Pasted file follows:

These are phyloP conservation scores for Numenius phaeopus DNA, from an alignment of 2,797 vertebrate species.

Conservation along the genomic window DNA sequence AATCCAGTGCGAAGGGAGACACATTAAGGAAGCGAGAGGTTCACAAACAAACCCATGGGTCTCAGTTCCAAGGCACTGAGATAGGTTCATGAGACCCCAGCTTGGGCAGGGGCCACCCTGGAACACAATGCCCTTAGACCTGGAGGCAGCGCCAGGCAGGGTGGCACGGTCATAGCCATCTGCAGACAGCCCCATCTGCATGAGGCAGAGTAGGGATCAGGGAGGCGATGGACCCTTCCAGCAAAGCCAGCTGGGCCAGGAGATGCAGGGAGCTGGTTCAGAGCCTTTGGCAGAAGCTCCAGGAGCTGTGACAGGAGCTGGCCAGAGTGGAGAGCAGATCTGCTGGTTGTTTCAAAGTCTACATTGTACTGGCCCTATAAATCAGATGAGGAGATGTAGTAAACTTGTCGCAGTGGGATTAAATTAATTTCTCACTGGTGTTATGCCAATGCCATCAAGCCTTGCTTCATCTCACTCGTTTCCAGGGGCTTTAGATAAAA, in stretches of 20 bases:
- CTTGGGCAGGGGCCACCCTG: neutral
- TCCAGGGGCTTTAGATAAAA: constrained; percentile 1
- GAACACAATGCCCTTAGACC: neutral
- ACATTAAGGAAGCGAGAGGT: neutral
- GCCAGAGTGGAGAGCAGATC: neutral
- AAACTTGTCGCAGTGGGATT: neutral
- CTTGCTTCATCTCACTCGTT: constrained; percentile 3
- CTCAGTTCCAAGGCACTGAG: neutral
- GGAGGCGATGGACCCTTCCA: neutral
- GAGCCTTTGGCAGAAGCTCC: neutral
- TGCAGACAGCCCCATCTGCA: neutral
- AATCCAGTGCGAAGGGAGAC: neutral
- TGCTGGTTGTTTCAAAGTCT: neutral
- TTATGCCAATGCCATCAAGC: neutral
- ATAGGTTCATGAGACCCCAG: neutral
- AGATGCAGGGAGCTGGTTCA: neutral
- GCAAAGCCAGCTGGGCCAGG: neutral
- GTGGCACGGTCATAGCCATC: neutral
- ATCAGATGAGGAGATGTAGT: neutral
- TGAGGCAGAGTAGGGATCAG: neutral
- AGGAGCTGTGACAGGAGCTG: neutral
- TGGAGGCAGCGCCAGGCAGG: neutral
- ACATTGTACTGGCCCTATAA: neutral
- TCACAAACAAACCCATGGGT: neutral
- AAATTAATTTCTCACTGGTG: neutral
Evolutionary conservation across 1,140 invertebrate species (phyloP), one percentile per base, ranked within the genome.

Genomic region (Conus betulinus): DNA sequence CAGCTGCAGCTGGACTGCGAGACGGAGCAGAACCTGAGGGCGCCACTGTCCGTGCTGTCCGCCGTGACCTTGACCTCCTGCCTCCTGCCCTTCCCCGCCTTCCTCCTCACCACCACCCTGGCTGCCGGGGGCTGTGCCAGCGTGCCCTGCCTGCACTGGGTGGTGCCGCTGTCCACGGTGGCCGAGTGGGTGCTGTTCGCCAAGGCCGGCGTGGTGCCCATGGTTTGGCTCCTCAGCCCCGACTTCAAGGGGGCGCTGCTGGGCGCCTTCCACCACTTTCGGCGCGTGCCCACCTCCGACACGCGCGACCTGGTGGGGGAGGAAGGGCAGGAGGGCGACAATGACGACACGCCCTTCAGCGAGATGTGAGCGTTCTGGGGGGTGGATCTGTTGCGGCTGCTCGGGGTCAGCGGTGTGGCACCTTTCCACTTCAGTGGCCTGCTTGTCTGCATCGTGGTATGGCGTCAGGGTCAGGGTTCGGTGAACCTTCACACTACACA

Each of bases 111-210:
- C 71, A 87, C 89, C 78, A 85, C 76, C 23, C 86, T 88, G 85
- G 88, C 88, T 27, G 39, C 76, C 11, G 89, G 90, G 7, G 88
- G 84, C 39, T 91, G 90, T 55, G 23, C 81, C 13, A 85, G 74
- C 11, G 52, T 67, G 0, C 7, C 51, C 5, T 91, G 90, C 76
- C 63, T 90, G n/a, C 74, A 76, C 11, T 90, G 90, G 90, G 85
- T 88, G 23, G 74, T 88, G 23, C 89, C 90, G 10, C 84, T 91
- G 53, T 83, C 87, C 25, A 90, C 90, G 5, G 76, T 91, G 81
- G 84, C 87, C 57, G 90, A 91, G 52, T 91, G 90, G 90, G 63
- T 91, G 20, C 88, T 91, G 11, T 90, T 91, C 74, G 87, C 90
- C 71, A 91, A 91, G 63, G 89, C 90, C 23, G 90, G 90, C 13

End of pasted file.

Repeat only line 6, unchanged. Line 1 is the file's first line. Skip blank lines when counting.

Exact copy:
- ACATTAAGGAAGCGAGAGGT: neutral